(1302–1321), Dante wandered extensively around Italy, forced to seek shelter with friends and noble patrons. In the late 1310s,
he relocated to the town of Ravenna, to a house donated to him by the local signore, Guido II da Polenta (also known as Guido Novello), the nephew of the unfortunate Francesca. Himself a poet, Guido was greatly fond of literature. He considered it an honor to host such a man as Dante, who was already famous following the publication of Inferno and Purgatorio.
His time in Ravenna turned out to be the most peaceful period of Dante’s life. Disillusioned with his former factional allies, he withdrew from the intrigues of Italian politics. The poet even passed up his last chance to return to Florence, refusing an amnesty for exiles in 1315, a condition of which was to make a humiliating public repentance. But that was compensated by at last being reunited with his children: sons Giovanni, Jacopo and Pietro,
and daughter Antonia. There in Ravenna, surrounded by friends and admirers, Dante worked busily on Paradiso, just managing to complete it before passing away.
In 1321, Dante went on a diplomatic mission to Venice on behalf of Guido Novello. The poet was no stranger to performing such duties at the behest of his patrons. But on the way back, Dante fell ill with malaria and died on September 13 or 14 at the age of 56. The poet was buried in Ravenna. According to legend, Guido Novello laid upon his forehead a laurel wreath, a symbol of literary achievement that Dante had been denied during his lifetime. Contrary to the poet’s wishes and all attempts by the Florentine authorities, his ashes were never transported to his birthplace.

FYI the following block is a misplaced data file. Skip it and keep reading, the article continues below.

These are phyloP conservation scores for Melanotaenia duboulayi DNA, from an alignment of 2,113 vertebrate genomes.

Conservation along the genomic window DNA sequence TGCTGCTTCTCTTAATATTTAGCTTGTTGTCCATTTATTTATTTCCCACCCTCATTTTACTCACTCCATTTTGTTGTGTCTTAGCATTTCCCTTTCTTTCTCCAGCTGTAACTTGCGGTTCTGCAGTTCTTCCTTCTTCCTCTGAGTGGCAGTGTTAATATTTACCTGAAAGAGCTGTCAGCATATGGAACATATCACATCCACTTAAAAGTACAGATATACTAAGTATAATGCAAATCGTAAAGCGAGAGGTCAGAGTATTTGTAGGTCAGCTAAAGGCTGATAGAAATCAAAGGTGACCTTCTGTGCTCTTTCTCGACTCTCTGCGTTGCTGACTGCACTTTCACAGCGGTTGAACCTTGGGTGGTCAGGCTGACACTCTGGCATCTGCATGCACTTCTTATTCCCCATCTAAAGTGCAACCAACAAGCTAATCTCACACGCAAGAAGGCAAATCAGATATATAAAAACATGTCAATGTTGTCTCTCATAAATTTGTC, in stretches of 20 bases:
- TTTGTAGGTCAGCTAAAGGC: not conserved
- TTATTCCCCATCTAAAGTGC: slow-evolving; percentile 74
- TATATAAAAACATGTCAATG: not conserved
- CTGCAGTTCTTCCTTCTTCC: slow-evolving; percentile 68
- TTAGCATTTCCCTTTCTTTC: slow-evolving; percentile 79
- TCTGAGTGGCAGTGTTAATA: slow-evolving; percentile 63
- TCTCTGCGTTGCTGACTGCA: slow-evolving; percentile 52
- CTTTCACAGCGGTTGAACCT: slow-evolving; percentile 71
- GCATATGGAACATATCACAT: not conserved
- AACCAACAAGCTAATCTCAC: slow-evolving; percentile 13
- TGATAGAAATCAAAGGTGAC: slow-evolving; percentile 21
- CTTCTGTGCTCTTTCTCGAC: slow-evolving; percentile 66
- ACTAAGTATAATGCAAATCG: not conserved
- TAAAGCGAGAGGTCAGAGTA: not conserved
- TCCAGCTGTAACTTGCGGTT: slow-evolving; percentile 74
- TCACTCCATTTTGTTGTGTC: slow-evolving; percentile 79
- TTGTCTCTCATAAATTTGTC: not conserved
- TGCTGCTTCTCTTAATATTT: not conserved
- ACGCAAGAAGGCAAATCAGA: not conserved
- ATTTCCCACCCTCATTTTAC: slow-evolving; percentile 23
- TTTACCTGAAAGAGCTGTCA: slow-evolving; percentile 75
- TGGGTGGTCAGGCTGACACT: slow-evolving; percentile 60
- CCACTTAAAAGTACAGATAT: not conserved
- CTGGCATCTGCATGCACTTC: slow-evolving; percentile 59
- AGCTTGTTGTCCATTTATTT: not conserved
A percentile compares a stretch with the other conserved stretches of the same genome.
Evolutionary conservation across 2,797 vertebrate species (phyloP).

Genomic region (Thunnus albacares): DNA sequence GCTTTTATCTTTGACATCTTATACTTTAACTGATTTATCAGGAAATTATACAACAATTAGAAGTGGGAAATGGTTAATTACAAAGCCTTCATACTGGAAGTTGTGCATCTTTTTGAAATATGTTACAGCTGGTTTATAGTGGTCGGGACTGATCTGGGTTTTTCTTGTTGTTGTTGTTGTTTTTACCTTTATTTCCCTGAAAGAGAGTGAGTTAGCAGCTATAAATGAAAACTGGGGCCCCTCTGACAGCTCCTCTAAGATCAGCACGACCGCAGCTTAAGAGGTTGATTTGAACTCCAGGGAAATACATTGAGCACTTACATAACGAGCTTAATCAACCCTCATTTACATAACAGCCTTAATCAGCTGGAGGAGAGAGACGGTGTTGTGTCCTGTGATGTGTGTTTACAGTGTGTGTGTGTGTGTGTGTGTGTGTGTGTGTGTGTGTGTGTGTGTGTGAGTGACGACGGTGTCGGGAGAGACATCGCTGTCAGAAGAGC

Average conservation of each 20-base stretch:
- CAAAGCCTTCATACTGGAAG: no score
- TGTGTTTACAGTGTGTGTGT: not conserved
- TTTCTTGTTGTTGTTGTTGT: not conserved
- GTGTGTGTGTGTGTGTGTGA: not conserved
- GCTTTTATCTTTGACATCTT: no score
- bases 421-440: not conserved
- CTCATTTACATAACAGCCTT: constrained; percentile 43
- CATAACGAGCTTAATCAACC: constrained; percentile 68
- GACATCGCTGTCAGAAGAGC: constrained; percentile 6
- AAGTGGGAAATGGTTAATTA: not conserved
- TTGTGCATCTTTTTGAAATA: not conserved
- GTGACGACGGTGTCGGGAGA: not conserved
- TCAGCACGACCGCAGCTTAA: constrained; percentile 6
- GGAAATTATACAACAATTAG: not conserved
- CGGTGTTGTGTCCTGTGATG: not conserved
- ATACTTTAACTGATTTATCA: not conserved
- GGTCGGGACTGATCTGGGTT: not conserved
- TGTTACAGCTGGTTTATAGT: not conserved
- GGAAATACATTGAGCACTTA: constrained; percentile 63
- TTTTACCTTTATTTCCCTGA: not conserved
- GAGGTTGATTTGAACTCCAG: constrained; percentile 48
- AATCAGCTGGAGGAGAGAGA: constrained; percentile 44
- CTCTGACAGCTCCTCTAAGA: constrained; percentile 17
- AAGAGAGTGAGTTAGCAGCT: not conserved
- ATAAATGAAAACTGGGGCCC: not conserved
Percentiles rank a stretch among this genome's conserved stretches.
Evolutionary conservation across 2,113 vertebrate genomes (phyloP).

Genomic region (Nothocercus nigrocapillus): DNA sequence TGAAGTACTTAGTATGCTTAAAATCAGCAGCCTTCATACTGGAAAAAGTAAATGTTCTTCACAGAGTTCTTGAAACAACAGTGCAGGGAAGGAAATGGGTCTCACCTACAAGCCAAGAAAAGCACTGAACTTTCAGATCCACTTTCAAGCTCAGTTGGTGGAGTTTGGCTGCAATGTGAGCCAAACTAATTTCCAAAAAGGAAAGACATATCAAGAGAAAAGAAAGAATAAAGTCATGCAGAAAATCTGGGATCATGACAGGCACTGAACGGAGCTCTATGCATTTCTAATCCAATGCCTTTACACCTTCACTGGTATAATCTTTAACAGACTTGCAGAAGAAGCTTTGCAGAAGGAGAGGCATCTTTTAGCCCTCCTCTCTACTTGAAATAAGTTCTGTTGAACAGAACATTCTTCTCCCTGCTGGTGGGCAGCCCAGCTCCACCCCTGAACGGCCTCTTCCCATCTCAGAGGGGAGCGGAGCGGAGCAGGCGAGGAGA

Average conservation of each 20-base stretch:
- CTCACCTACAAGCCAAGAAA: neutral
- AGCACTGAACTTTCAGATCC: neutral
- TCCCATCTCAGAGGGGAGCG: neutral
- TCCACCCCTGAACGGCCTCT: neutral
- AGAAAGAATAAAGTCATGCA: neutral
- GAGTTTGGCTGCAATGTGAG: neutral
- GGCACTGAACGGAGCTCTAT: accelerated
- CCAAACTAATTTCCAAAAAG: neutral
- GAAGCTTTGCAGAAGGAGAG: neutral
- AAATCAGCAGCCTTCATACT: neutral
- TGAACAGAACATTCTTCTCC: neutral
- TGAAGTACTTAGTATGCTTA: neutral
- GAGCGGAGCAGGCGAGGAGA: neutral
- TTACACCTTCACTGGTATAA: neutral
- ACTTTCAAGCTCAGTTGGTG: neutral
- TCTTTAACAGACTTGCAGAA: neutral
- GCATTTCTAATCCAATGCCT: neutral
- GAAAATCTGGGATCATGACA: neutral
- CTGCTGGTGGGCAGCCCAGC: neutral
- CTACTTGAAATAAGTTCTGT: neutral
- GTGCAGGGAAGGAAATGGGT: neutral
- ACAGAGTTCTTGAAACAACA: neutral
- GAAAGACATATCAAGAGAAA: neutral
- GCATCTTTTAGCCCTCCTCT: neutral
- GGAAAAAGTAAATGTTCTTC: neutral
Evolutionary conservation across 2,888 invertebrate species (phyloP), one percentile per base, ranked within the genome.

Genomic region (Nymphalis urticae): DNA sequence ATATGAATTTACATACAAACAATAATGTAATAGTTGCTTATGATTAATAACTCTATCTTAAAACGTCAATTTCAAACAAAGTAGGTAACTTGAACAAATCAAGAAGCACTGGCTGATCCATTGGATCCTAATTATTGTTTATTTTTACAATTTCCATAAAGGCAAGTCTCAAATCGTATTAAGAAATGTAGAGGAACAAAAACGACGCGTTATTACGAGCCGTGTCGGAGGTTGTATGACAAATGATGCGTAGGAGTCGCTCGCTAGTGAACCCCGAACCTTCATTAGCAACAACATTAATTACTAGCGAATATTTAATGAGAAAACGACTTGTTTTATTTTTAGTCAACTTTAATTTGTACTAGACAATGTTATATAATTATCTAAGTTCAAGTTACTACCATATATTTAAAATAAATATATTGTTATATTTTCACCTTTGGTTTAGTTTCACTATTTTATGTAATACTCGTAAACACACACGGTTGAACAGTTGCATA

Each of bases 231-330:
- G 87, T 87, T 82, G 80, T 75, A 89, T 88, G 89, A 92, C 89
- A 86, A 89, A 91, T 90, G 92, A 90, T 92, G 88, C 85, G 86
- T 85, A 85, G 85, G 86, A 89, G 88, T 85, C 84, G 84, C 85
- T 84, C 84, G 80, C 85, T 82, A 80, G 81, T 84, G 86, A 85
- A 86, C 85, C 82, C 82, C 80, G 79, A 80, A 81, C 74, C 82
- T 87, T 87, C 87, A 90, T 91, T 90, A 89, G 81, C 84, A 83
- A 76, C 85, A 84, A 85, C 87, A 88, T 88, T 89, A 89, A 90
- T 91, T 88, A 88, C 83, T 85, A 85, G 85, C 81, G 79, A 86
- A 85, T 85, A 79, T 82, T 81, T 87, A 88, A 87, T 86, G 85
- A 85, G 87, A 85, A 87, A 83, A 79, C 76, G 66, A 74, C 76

Second Circle The Second Circle of Hell is inhabited by those who sinned for the sake of love. In the pitch darkness, there circulates a ferocious wind, symbolizing the vortex of passion. There in Hell, Dante meets the shadows of Francesca and Paolo, who are condemned to flying through this whirlwind in an eternal embrace. Francesca tells the poet that their intense mutual feelings broke out during a joint reading of the tale of Lancelot. And although the couple are damned for the sin of lust, Dante is overwhelmed by compassion for them, causing him to faint.
Inferno, V, 133–138
When as we read of the much-longed-for smile
Being by such a noble lover kissed,
This one, who ne'er from me shall be divided,
Kissed me upon the mouth all palpitating.
Galehaut was the book and he who wrote it.
That day no farther did we read therein.
Among the heretics in Hell, Dante meets the Florentine aristocrat Cavalcante de’ Cavalcanti, punished for his Epicurean views, including disbelief in the immortality of the soul. He is the father of the poet’s best friend, Guido Cavalcanti.